A short introduction where we catch up with photographic artist, Dirk H. Wilms, to find out about his latests exhibition…
Please tell us a little about the exhibition and how it came about (any new pieces or retrospective, all self/auto portraits? any specific themes?)
The exhibition has been created by the German AIDS Service Organization in Weimar to showcase the major area of my work I’ve been concentrating on for the last 15 years – my self-portrait series “A Kind Of Absence”. It shows 40 pieces of my black and white works, including many images never shown before. The series is an artistic documentary about living with HIV and AIDS, which I began in 2001 shortly after my HIV diagnosis. With this I wanted to make my fears and nightmares visible to those who care to see.
Please tell us in a little more detail about one or more pieces which deal specifically with gay/queer identity.
I think, my whole work is about queer identity, my identity. But also about sexuality and mortality. Everything is inseparably connected in my work.
When and where is the exhibition; does it include works for sale?
The show runs until December 9th 2015 in “Gallery Markt 21” in the center of beautiful German city of Weimar and all shown images are for sale.
Do you have any other news (or new works) you want to tell us about?
I will continue to work on my series – as I have given myself the order to be accompanied by the camera until the end. I imagine a few surprises in the next year, but it’s too early to talk about.
There’s an inborn fear we have about sharing our issues. A little secret of our own that eats us up from the inside and brings us to a point where we can no longer handle it. We long to tell someone but hold back all too often from doing so. What are we afraid of? Rejection? Looking like a fool? Being judged, perhaps? Or perhaps that sometimes we might lose the identity we have built for ourselves if we deal with it and no longer have it?
With a kind of anonymity social media has made it much easier to say “I’m having a shit time of it right now.” A little mention of a problem on Facebook or Twitter posts or support groups and support comes in from those you love and quite frequently from those you have never even met. We use this forum effectively, almost unafraid – we can’t see the faces of the people who disapprove and mock us. We only see the ones who have chosen to give us a virtual hug – and that helps us.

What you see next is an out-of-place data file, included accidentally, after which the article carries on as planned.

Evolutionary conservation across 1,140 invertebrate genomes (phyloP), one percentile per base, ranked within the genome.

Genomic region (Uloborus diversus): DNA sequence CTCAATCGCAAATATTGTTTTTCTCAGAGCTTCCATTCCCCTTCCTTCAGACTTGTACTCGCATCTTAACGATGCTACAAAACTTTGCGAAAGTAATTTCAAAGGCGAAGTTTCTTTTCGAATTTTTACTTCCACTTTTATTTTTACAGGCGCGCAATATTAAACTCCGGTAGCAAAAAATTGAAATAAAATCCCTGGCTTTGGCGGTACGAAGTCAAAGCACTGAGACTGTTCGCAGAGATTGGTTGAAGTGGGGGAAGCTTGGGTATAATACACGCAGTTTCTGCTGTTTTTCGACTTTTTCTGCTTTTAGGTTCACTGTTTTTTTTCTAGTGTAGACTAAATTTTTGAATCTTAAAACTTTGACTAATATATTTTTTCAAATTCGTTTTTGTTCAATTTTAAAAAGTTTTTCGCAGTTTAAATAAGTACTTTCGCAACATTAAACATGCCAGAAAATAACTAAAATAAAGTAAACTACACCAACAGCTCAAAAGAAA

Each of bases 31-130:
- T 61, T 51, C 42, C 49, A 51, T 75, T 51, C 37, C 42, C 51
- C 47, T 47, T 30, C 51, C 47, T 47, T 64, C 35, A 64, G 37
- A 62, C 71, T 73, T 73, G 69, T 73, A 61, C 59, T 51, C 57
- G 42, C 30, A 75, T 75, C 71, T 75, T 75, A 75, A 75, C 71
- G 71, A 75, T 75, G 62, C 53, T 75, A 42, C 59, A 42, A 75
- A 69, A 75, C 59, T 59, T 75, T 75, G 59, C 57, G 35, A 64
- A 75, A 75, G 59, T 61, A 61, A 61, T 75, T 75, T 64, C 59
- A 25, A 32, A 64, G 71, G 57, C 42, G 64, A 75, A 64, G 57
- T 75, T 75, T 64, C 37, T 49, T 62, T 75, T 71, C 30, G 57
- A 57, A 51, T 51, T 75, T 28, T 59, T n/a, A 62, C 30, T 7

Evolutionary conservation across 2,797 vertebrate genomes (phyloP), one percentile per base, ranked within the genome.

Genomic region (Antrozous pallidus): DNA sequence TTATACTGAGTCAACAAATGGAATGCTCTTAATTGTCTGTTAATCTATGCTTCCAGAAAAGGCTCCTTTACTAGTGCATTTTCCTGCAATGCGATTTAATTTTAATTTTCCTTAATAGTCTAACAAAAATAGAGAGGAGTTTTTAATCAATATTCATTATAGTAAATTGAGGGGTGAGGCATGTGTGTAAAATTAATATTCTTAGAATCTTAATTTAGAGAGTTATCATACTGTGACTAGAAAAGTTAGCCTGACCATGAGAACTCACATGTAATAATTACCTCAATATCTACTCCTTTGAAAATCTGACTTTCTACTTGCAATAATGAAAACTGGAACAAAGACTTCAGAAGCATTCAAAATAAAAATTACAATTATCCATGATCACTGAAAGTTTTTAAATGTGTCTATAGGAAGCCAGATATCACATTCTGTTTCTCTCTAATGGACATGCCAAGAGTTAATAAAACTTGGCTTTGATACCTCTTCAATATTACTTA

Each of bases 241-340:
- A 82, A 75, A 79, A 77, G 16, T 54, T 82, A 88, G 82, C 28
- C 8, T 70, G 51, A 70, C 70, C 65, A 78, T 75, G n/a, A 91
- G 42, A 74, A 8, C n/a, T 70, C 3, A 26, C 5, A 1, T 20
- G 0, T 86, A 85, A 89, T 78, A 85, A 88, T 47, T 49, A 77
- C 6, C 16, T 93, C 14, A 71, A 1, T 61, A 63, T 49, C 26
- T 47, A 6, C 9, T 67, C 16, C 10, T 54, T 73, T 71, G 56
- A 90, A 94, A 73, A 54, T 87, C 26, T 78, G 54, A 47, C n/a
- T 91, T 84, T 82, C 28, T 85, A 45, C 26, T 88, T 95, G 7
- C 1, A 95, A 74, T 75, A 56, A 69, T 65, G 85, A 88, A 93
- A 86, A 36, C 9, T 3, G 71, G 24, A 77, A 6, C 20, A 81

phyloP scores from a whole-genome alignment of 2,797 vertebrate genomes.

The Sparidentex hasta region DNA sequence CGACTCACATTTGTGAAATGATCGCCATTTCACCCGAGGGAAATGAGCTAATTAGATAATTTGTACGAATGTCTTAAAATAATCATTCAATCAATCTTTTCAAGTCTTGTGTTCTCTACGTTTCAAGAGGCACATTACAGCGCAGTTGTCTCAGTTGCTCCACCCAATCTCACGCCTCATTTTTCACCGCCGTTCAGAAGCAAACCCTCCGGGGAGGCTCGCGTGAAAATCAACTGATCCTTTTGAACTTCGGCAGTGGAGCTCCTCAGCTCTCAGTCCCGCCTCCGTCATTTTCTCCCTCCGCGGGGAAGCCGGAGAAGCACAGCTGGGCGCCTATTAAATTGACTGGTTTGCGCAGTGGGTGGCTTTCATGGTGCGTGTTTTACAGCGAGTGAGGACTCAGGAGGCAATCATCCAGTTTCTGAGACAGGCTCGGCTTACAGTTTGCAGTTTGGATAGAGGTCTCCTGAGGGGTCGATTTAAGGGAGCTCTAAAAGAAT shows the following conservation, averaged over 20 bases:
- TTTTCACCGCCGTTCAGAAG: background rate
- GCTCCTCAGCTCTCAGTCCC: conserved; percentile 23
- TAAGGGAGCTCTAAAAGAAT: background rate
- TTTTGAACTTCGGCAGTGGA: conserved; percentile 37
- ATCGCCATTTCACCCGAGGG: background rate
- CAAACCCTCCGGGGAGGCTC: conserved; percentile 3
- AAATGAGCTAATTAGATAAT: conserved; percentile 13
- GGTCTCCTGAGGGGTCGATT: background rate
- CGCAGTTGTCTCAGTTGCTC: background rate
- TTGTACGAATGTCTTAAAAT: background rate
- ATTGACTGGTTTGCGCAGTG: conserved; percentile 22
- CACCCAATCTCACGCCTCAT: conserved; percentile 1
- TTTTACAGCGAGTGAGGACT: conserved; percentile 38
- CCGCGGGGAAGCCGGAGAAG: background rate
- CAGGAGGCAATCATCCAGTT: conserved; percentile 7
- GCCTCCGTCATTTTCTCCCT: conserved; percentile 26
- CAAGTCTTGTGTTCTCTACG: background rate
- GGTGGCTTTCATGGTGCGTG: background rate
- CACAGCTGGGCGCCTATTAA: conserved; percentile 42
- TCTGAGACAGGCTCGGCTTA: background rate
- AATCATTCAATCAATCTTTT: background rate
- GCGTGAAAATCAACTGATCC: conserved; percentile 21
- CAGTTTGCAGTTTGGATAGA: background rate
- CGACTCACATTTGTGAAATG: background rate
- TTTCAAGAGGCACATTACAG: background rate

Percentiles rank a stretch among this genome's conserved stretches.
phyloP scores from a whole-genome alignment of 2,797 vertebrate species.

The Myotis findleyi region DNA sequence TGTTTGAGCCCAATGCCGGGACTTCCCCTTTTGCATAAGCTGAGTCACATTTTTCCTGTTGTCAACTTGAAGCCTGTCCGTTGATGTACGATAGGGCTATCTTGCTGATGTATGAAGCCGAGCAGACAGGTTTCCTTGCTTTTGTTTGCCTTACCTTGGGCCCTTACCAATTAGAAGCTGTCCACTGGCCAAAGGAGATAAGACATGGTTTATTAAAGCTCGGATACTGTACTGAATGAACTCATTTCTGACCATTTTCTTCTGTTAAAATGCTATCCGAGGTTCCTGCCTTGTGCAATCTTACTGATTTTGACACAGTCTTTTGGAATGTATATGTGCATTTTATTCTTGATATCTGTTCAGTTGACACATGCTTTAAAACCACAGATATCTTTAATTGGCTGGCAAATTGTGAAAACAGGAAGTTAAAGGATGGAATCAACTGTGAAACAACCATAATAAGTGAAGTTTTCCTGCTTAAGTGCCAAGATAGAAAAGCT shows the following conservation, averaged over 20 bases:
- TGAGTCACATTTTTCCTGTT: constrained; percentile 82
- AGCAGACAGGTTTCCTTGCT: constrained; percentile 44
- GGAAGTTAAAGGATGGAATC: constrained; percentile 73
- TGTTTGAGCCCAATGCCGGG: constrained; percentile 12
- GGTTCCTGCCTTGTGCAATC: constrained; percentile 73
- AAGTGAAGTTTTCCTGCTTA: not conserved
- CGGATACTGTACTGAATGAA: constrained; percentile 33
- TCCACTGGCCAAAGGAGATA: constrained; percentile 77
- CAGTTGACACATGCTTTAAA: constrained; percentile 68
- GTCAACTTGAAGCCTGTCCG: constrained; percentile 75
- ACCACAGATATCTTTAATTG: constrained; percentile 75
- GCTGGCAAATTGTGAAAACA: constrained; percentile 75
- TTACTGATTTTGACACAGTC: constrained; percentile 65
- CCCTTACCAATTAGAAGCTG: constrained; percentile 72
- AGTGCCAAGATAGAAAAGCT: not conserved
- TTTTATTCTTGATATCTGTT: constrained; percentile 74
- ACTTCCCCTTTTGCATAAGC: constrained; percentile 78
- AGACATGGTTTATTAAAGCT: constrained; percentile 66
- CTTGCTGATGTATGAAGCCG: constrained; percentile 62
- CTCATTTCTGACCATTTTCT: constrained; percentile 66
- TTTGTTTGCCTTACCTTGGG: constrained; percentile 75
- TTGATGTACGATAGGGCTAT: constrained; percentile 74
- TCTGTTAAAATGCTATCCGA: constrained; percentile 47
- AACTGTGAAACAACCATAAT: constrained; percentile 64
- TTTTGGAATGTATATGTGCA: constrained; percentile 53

I deal with my own brain all the time, a deep-rooted self-loathing for my personal appearance has troubled me and shouted me down for well over half my life. I don’t have a huge problem talking about it, I am however very picky about who I have the conversation with.
Secrets and Lies came about because I posted a photo of a man with a bag on his head that read “Beware: I’m Ugly” on it. The comments poured in about how I shouldn’t put myself down etcetera. It wasn’t my photo – or me under the bag – so I was able to brush off those comments. The sentiment, though, was exactly right for my frame of mind at the time.
It was the reaction that inspired me more than the photograph. The fact that people read a sentiment that rang true for me and it caused some kind of thought process that made them upset or angry that I should think this way. I wanted to give others a voice to share their secrets.
The lies really covers two aspects, one is about the lies we tell about ourselves – to protect us from others or cover up our secrets – but also about how easy it is to lie on social media. How easily we believe something written on a status by someone we’ve never met. We have no idea what is truth and what is reality sometimes, we have no choice but to take what we read at face value.
So I put out a call on Facebook with my thoughts and ideas and asked people to volunteer their secrets and lies, one of each to be precise. One hundred brown paper bags were dispatched to fifty different people with the instruction to write a secret on one bag and a lie on the other, on the reverse side they were to write an ‘S’ and an ‘L’ – so I could tell them apart.
I was amazed how quickly I built up a list of people who volunteered to take part in the project, and was even more amazed when the bags started returning. Some of the comments could make a person weep. I asked for people to be honest with their secrets and they were. I am incredibly grateful for that. The lies were also well thought out – some amusing, others shocking. The people who volunteered certainly put some thought in to it.
I guess the point of it is that I want people to think about others in a different way. Not to judge someone who’s having a bad day, dealing with something from their past or with some kind of mental illness. These bags could be from anyone – that guy you stood next to at the train station this morning you thought was a bit of a cock, that woman smoking a fag whilst pushing a pram, that old man weeping into his cup of coffee. It could be any one of us and most of the time we will never know. We’ll never know because we don’t ask. Sometimes we don’t ask because we know there’s something and we don’t want to deal with what the answer might be. Sometimes we just don’t think about the fact that we don’t really know the people pass on the street, and sometimes we don’t really know the truth that some of our best friends keep hidden from us.